Liquid crystals that detect DNA sequence could be developed into cheap, portable detectors as small as a wristwatch
Liquid crystals that realign in response to DNA can reveal subtle sequence alterations, even a single base mutation, report US chemists. The finding could lead to cheap, portable alternatives to current lab-based analytical detectors, say the researchers.
Daniel Schwartz at the University of Colorado showed that liquid crystals, which naturally align themselves perpendicular to the surface of a surfactant-coated glass slide, tilt slightly following the addition of short lengths of single stranded DNA. The addition of complementary strands of DNA - with a base sequence that would bind to the strands on the slide - triggers the tilted crystals to return to their perpendicular alignment. However, adding a non-complementary DNA strand - with a sequence that differed by just one base - causes no such response. These differing responses of the liquid crystals were visible to the naked eye.
Fluorescence-based detection is the current state-of-the-art for DNA microarrays, but Schwartz notes that his technology does not require labelling of sample DNA with fluorescent probes, and doesn’t need ’expensive, bulky’ lasers or photodetectors.
Single-base mismatches are used as control experiments in conventional DNA microarray technology, so it was important for Schwartz’s team to show that this was possible with their technology.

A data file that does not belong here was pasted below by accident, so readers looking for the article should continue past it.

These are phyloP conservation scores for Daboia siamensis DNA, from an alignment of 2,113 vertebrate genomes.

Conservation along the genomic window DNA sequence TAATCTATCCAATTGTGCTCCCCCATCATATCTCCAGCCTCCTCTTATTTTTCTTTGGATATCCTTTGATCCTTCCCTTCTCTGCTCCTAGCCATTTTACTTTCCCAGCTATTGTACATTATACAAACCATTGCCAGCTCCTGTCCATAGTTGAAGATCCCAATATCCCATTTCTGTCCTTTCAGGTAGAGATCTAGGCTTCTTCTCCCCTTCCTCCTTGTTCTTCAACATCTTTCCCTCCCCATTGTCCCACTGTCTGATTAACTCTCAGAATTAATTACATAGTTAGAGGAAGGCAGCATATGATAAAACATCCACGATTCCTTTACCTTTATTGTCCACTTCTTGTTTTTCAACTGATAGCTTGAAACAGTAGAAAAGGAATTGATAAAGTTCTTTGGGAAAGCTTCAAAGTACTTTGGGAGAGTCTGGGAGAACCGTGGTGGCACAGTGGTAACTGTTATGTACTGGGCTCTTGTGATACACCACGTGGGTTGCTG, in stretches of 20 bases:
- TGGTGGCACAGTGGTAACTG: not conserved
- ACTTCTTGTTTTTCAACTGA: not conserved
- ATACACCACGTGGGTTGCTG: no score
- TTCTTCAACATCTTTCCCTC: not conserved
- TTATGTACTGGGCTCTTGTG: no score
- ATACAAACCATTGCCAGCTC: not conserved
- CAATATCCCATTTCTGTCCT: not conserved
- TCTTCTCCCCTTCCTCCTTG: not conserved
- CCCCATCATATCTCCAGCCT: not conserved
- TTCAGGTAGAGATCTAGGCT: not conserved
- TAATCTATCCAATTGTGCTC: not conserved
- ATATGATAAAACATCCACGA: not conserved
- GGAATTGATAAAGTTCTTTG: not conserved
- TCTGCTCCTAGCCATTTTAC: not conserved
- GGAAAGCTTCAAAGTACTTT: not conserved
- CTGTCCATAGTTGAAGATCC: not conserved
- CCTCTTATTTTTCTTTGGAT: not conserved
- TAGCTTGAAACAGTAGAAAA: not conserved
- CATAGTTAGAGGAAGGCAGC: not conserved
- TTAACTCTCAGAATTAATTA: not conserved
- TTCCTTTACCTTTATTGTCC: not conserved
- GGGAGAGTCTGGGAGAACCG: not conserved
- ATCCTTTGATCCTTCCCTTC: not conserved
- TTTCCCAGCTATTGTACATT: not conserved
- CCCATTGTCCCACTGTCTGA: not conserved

’The relevance of a one-base-pair mismatch is that it relates to the degree of precision with which this technology can identify a DNA sequence,’ says Schwartz, professor of chemical and biological engineering. ’If two closely-related bacteria had similar DNA sequences in a certain gene, one might need to distinguish a single base difference in order to make a correct diagnosis,’ he says, ’similarly, some genetic defects which cause genetic disease in humans are related to a single changed base.’
The study is only an initial demonstration of the technology, and more work is needed before a consumer product can be considered.
Nevertheless, says Schwartz, ’In principle, a device based on this technology could be very similar in size and cost to a digital wristwatch with an LCD display - compact, inexpensive, and battery powered. These properties make it well suited to point-of-use applications.’
The LC interface has attracted much attention for its potential to amplify molecular level interactions into signals visible by the naked eye, says Jay Groves, associate professor of chemistry at the University of California, Berkeley. Groves has a paper in press in ChemPhysChem using similar LC arrays to look at membrane-cell junctions, though he says that Schwartz’s technique with DNA hybridization, which he hadn’t seen before, works rather better.
’The fundamental problem with all of these types of technology is that they really are very advanced and expensive to produce,’ says Groves. ’A typical DNA microarray will have tens of thousands of spots, each with a unique DNA strand. It took decades for LC arrays with this many pixels to be developed (for flat panel display), and surely no method of printing DNA on such a complex substrate currently exists.’
From a business side, he adds, DNA printing technology is widely accepted and robust. For a new detection method to have much chance of success it needs either to read traditional arrays or offer a capability so far beyond current capabilities that people are induced to switch, he says.
As well as his work with LC arrays, Groves recently published work on a DNA microarray device based on electrostatic repulsion. The technique uses negatively charged silica beads to detect spots on DNA microarrays where single-stranded DNA hybridizes to form double-stranded DNA.
’The LC technique is indeed elegant but (like our bead technology) it faces many challenges to break through to a commercial product,’ he concluded.Bea Perks
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J. Am. Chem. Soc54, 391 (DOI: 10.1021/ja0774055)